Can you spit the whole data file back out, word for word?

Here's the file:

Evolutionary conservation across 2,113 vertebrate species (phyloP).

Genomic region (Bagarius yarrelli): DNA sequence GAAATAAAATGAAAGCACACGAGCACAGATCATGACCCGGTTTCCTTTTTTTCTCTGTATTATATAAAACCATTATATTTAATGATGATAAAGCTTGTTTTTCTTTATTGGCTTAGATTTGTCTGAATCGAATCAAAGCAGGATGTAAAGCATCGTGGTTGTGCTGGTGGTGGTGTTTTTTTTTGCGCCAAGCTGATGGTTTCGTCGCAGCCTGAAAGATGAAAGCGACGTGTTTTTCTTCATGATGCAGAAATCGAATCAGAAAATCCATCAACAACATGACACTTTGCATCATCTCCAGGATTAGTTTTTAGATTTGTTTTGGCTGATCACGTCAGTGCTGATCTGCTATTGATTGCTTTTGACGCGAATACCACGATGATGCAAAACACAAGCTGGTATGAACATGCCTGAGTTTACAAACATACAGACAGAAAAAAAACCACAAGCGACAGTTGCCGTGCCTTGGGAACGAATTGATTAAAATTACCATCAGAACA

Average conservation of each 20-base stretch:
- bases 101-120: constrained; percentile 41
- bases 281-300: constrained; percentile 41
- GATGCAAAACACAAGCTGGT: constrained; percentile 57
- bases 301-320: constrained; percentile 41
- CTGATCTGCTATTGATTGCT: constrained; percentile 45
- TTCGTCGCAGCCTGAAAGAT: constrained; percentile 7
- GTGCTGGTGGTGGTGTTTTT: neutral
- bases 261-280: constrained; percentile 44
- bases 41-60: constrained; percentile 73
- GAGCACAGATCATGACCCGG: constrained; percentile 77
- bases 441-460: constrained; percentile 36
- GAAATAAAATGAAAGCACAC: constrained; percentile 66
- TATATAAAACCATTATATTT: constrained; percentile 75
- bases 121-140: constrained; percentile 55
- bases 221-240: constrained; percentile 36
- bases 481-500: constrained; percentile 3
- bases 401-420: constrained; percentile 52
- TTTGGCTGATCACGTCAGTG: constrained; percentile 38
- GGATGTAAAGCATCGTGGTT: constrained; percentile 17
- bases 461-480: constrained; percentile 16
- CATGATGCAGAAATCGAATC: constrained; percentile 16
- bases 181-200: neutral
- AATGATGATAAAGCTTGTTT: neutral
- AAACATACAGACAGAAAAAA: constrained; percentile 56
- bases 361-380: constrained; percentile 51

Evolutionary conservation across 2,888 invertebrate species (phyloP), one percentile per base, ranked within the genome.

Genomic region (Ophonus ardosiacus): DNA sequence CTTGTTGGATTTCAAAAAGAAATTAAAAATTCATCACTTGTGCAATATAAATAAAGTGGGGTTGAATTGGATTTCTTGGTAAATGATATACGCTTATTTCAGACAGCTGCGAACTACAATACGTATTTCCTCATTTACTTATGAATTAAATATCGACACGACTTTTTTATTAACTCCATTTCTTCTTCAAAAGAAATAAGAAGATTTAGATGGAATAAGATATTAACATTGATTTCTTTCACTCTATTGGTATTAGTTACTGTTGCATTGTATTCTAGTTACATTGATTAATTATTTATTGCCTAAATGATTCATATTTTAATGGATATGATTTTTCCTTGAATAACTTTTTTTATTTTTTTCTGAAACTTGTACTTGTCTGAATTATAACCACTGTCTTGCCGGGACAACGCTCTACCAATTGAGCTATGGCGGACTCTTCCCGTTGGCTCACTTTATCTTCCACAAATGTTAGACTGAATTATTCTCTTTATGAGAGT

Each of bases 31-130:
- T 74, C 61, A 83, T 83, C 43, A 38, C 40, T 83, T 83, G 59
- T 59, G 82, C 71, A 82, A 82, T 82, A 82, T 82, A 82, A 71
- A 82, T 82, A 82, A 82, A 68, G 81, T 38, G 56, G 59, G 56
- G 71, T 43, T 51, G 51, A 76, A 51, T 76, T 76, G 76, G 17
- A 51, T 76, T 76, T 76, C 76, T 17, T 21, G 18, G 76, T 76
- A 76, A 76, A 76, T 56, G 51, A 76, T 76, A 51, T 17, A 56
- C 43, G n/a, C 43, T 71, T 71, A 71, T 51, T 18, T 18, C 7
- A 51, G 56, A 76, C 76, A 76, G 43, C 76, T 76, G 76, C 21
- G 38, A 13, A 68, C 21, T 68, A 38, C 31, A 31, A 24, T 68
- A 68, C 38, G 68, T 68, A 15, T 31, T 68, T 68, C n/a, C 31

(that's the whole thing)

Evolutionary conservation across 2,113 vertebrate species (phyloP).

Genomic region (Bagarius yarrelli): DNA sequence GAAATAAAATGAAAGCACACGAGCACAGATCATGACCCGGTTTCCTTTTTTTCTCTGTATTATATAAAACCATTATATTTAATGATGATAAAGCTTGTTTTTCTTTATTGGCTTAGATTTGTCTGAATCGAATCAAAGCAGGATGTAAAGCATCGTGGTTGTGCTGGTGGTGGTGTTTTTTTTTGCGCCAAGCTGATGGTTTCGTCGCAGCCTGAAAGATGAAAGCGACGTGTTTTTCTTCATGATGCAGAAATCGAATCAGAAAATCCATCAACAACATGACACTTTGCATCATCTCCAGGATTAGTTTTTAGATTTGTTTTGGCTGATCACGTCAGTGCTGATCTGCTATTGATTGCTTTTGACGCGAATACCACGATGATGCAAAACACAAGCTGGTATGAACATGCCTGAGTTTACAAACATACAGACAGAAAAAAAACCACAAGCGACAGTTGCCGTGCCTTGGGAACGAATTGATTAAAATTACCATCAGAACA

Average conservation of each 20-base stretch:
- bases 101-120: constrained; percentile 41
- bases 281-300: constrained; percentile 41
- GATGCAAAACACAAGCTGGT: constrained; percentile 57
- bases 301-320: constrained; percentile 41
- CTGATCTGCTATTGATTGCT: constrained; percentile 45
- TTCGTCGCAGCCTGAAAGAT: constrained; percentile 7
- GTGCTGGTGGTGGTGTTTTT: neutral
- bases 261-280: constrained; percentile 44
- bases 41-60: constrained; percentile 73
- GAGCACAGATCATGACCCGG: constrained; percentile 77
- bases 441-460: constrained; percentile 36
- GAAATAAAATGAAAGCACAC: constrained; percentile 66
- TATATAAAACCATTATATTT: constrained; percentile 75
- bases 121-140: constrained; percentile 55
- bases 221-240: constrained; percentile 36
- bases 481-500: constrained; percentile 3
- bases 401-420: constrained; percentile 52
- TTTGGCTGATCACGTCAGTG: constrained; percentile 38
- GGATGTAAAGCATCGTGGTT: constrained; percentile 17
- bases 461-480: constrained; percentile 16
- CATGATGCAGAAATCGAATC: constrained; percentile 16
- bases 181-200: neutral
- AATGATGATAAAGCTTGTTT: neutral
- AAACATACAGACAGAAAAAA: constrained; percentile 56
- bases 361-380: constrained; percentile 51

Evolutionary conservation across 2,888 invertebrate species (phyloP), one percentile per base, ranked within the genome.

Genomic region (Ophonus ardosiacus): DNA sequence CTTGTTGGATTTCAAAAAGAAATTAAAAATTCATCACTTGTGCAATATAAATAAAGTGGGGTTGAATTGGATTTCTTGGTAAATGATATACGCTTATTTCAGACAGCTGCGAACTACAATACGTATTTCCTCATTTACTTATGAATTAAATATCGACACGACTTTTTTATTAACTCCATTTCTTCTTCAAAAGAAATAAGAAGATTTAGATGGAATAAGATATTAACATTGATTTCTTTCACTCTATTGGTATTAGTTACTGTTGCATTGTATTCTAGTTACATTGATTAATTATTTATTGCCTAAATGATTCATATTTTAATGGATATGATTTTTCCTTGAATAACTTTTTTTATTTTTTTCTGAAACTTGTACTTGTCTGAATTATAACCACTGTCTTGCCGGGACAACGCTCTACCAATTGAGCTATGGCGGACTCTTCCCGTTGGCTCACTTTATCTTCCACAAATGTTAGACTGAATTATTCTCTTTATGAGAGT

Each of bases 31-130:
- T 74, C 61, A 83, T 83, C 43, A 38, C 40, T 83, T 83, G 59
- T 59, G 82, C 71, A 82, A 82, T 82, A 82, T 82, A 82, A 71
- A 82, T 82, A 82, A 82, A 68, G 81, T 38, G 56, G 59, G 56
- G 71, T 43, T 51, G 51, A 76, A 51, T 76, T 76, G 76, G 17
- A 51, T 76, T 76, T 76, C 76, T 17, T 21, G 18, G 76, T 76
- A 76, A 76, A 76, T 56, G 51, A 76, T 76, A 51, T 17, A 56
- C 43, G n/a, C 43, T 71, T 71, A 71, T 51, T 18, T 18, C 7
- A 51, G 56, A 76, C 76, A 76, G 43, C 76, T 76, G 76, C 21
- G 38, A 13, A 68, C 21, T 68, A 38, C 31, A 31, A 24, T 68
- A 68, C 38, G 68, T 68, A 15, T 31, T 68, T 68, C n/a, C 31